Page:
PRESTON SHIRE COUNCIL. Tuesday, 28tii Aran-. Present:--Crs. Crispe (in the chair), J'Htyraoi), Stanlake, Allcbin, Warr, | Ilowe, Brickhell. and Robertson. j The minutes of Inst mooting unci out • going correspondence- were rend mid approved. j COKUHSI'ONDKNCH. From H. It. Paddle and A. E. Smith, applying for water main along Agnes street, Preston, on the Park Hill Estate, between Murray road and Cramer street.—Received nnd referred to Met ropolitan Board of Worts for report. From Railway Commissioners' Oflice, stating that the matter of the pig sid ing near the Bell railway station is still under consideration. — Received. From Melbourne nnd Metropolitan Board of Works, forwarding copies of lionrd's vcwernire committee's report. From Ellison & llewison, solicitor.", forwarding plan'of subdivision for en dorsement by council.—Referred to the committee of the whole. From E. Bailey, complaining of ex cessive valuation of land at Plenty road . subdivision. A house he had offered...
NORTHCOTE CRICKET CLUB EASTER TRIP TO MYRTLEFORD. [BY ONE OF THEM]. [Newspaper Article] — Northcote Leader — 2 May 1914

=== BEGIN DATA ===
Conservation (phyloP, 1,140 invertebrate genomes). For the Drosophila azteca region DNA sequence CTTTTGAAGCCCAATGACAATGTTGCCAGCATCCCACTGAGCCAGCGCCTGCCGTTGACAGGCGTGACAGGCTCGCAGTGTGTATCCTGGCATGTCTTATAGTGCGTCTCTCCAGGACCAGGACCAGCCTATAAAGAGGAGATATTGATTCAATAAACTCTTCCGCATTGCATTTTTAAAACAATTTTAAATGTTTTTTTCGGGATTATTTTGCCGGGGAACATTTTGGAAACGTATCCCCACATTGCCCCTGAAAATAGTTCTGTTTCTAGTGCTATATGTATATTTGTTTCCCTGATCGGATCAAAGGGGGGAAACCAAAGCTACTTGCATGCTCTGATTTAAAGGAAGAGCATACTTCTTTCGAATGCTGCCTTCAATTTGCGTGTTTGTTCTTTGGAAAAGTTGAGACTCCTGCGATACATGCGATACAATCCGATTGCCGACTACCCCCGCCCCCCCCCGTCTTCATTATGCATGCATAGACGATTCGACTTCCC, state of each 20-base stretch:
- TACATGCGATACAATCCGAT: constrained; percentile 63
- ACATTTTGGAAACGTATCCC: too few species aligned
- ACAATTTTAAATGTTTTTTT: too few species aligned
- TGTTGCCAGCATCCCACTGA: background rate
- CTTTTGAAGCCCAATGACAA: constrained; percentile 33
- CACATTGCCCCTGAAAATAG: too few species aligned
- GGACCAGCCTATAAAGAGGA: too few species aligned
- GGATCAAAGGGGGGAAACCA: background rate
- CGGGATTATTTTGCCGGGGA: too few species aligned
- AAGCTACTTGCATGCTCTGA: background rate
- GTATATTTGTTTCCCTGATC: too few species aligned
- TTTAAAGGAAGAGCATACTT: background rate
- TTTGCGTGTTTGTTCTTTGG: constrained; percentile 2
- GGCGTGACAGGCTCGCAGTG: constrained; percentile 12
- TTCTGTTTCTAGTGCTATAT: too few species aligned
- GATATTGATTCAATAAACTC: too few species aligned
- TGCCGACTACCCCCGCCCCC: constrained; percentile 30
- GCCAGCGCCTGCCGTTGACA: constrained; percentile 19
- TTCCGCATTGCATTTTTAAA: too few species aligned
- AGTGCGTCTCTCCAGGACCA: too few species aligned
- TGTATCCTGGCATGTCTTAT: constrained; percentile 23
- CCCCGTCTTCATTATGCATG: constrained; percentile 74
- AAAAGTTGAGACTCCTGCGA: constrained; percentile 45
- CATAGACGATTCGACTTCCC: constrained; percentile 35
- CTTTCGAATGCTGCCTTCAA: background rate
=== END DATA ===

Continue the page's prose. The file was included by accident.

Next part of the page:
NORTHCOTE CRICKET CLU3v EASTUR TRIP TO MYRTLEFORD. [By One of Them]. A very strong team, representing the Northcote cricket club, visited Myrtle ford at Easter, at the invitation of the Myrtleford District Cricket Associa tion, and under the auspices of the Victorian Cricket Association. The party numbered 21 all told, amongst whom were the club's president (Mr. W. S. Stott), the treasurer (Mr. P. C. Butler), and several members of the committee and prominent supporters. Mr. E. C. Yeomans acted as manager during the trip. After a pleasant jour ney Myrtleford was reached about 10.30 on Thursday evening, when the party was met by several of the prominent officials of the local Association, and es corted to the Myrtleford Hotel, where Mr. O'Grady. president of , the Myrtle ford Association", in a few well-chosen" remarks, welcomed the Northcote club to the town, and hoped that.their stay would be an enjoyable one. He was ably supported by our old Fitzroy friend, Mr. Frank Clough. Mr. W...